MYTH: Easter is derived from false pagan goddess
A couple years ago a Letter to The Editor in our local paper claimed that Easter was derived or was based upon Astarte - a goddess of ancient Ninevah. This would of course be a Lady of poor morals. Obviously this is an effort to discredit a Christian holiday set aside to worship the Ressurection of our Lord and Saviour Jesus Christ.
The Following is a response Letter to The Editor and it was published.
The News Observer
Blue Ridge, Georgia
April 5, 2015
Reference: Easter’s roots found in religion of man (April 1, 2015 Issue)
The following is submitted for Letters to the Editor.
Easter is not derived from pagans
Mr. Towe’s recent letter titled, “Easter’s roots found in religion of man” was interesting, but contained a few inaccuracies.
Mr. Towe stated that Easter is derived from a pagan goddess. Somewhat humorously he also states that it is nothing but Astarte […] as pronounced by the people of Nineveh. If he means the pagan religions of ancient Nineveh, it is doubtful that they spoke English!
Beginning with the Council of Nicea Easter has been celebrated on the first Sunday, after first full moon, after the spring equinox. Passover begins on the 14th day of Nissan, which is the first lunar month after the spring equinox. Thus the date of Easter is associated with Passover, NOT the dates of the pagan rites of Ishtar and other ladies of loose morals worshiped by pagans.
Latin adopted the Greek term for Passover, and in most European languages, Easter is called Pascha or words derived from it. In Old English Pascan, and Pasches in the Anglo-Saxon Chronicle entry for 1122. The terms the Pasch or Pascha are sometimes used in Modern English. Pace, a dialect form of Pasch, is found in Scottish English and in the English of northeastern England and used in combination with the word "egg", as in "Pace Egg.”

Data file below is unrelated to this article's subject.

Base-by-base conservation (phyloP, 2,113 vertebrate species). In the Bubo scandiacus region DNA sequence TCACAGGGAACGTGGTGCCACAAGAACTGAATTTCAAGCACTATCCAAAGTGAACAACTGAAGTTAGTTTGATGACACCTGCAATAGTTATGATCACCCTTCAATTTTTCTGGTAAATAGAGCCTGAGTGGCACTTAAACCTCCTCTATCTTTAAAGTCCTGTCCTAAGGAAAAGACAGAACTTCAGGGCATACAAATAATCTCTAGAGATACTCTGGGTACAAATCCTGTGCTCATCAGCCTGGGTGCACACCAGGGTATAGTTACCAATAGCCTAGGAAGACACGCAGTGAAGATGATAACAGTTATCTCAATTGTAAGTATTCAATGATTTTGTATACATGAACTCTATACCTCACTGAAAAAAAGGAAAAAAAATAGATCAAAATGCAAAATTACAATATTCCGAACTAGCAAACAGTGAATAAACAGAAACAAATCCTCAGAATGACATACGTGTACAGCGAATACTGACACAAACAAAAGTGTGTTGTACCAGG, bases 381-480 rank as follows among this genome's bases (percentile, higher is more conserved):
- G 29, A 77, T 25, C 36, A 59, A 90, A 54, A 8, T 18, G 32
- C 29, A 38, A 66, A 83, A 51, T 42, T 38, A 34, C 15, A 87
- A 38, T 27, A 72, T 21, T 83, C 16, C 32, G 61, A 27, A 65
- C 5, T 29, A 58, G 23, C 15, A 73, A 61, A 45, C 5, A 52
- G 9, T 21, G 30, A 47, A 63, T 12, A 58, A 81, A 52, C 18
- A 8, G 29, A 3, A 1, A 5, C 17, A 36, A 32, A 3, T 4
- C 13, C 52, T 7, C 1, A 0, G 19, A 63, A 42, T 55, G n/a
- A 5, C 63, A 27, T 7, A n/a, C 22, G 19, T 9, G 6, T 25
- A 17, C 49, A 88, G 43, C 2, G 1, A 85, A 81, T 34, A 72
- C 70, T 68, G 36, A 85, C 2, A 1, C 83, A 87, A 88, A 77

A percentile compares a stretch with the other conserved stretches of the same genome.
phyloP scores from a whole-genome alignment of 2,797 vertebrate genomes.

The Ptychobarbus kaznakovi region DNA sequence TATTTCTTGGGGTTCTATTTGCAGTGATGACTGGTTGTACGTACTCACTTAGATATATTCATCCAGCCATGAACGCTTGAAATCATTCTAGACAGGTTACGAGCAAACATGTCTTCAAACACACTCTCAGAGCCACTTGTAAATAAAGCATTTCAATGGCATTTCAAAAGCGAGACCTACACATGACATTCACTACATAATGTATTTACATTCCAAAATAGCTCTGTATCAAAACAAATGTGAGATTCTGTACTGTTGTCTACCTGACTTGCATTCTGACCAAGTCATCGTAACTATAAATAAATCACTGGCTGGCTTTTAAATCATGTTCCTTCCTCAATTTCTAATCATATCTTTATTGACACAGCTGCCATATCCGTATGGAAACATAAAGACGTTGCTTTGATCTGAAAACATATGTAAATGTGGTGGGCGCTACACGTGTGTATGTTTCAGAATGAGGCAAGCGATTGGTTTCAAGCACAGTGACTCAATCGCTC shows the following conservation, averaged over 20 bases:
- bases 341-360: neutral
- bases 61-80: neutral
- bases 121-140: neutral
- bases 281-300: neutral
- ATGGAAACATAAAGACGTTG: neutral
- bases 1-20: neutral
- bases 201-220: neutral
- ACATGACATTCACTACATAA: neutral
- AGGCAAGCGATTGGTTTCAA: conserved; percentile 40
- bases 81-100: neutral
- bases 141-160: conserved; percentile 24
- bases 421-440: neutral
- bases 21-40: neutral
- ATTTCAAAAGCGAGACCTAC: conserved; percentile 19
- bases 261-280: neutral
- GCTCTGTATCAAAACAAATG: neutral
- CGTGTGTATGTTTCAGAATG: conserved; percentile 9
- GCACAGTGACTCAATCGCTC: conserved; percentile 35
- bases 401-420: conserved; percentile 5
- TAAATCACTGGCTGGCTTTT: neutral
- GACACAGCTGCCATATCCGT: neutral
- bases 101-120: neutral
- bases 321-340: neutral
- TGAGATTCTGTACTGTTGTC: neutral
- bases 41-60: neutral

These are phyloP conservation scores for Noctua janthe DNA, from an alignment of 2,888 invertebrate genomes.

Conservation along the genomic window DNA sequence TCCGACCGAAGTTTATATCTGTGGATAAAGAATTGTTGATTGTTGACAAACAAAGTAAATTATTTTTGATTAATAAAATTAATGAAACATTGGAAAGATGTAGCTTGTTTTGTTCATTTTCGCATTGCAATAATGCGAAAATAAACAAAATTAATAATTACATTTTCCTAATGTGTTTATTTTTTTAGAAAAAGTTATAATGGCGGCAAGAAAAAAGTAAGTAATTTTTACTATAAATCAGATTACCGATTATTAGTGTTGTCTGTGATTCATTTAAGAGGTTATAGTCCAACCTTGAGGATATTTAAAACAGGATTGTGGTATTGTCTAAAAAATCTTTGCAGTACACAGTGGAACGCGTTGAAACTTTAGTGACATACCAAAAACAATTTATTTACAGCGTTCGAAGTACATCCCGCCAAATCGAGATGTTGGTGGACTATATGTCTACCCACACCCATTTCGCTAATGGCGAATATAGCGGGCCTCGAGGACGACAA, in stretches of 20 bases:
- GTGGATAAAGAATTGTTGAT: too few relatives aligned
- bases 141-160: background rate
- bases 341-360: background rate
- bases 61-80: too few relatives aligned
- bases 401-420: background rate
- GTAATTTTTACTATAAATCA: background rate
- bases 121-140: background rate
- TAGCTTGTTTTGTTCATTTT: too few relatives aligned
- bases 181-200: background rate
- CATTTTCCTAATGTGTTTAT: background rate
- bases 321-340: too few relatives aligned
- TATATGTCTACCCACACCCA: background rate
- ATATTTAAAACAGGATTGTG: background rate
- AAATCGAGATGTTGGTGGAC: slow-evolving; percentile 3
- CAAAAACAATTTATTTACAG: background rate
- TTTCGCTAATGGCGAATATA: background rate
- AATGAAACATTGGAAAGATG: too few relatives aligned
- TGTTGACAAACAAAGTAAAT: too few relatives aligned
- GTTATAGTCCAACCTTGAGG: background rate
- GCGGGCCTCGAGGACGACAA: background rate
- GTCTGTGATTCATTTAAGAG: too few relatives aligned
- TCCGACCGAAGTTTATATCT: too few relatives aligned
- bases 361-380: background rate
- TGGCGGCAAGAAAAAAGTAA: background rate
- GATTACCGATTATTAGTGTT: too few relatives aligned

In Romance languages, the name of Easter is derived from the Latin Pascha. In Spanish, Easter is Pascua, in Italian and Catalan Pasqua, in Portuguese Páscoa and in Romanian Paşt, in French, Pâques. In Romanian, the only Romance language of an Eastern church, the word Înviere (resurrection) is also used.
Albanian, although not a Romance language, borrows the Latin Pascha as Pashka. The holiday is frequently referred to in the plural, Pashkët.
In all modern Celtic languages the term for Easter is derived from Latin. In the Brittonic languages this has yielded Welsh Pasg, Cornish and Breton Pask. In Goidelic languages the word was borrowed before these languages had re-developed the /p/ sound and as a result the initial /p/ was replaced with /k/. This yielded Irish Cáisc, Gaelic Càisg and Manx Caisht.
In Dutch, Easter is known as Pasen and in the North Germanic languages Easter is known as påske (Danish and Norwegian), påsk (Swedish), páskar (Icelandic) and páskir (Faeroese). In Russia, Pascha (Paskha/Пасха), is a borrowing of the Greek form via Old Church Slavonic.
Let’s look at English. Turns out that Easter isn’t associated with a lady from Nineveh either.
The English word Easter is derived from Saxon and Germanic roots - ostern. The German word Ostern, is a cognate of Ost (east, or rising of the sun), and erster (resurrection - older form). Thus, ester in English, which later morphed into easter, became the equivalent of oster which morphed into ostern in German.
Eggs were used in the Passover meal: symbolizing the korban chagigah (festival sacrifice) that was offered in the Temple in Jerusalem and was then eaten as part of the meal on Seder night. As Jesus was the sacrifice of the New Covenant eggs symbolize the Resurrection of Jesus. Has nothing to do with pagan rites.
So claims that Easter has pagan origins are false, Easter has always been a day to celebrate and remember the sacrifice of Jesus Christ which offers all of us the glorious hope of salvation. If you do not have this hope today, every Sunday service is a celebration of the Resurrection of Jesus. Come visit one of His churches.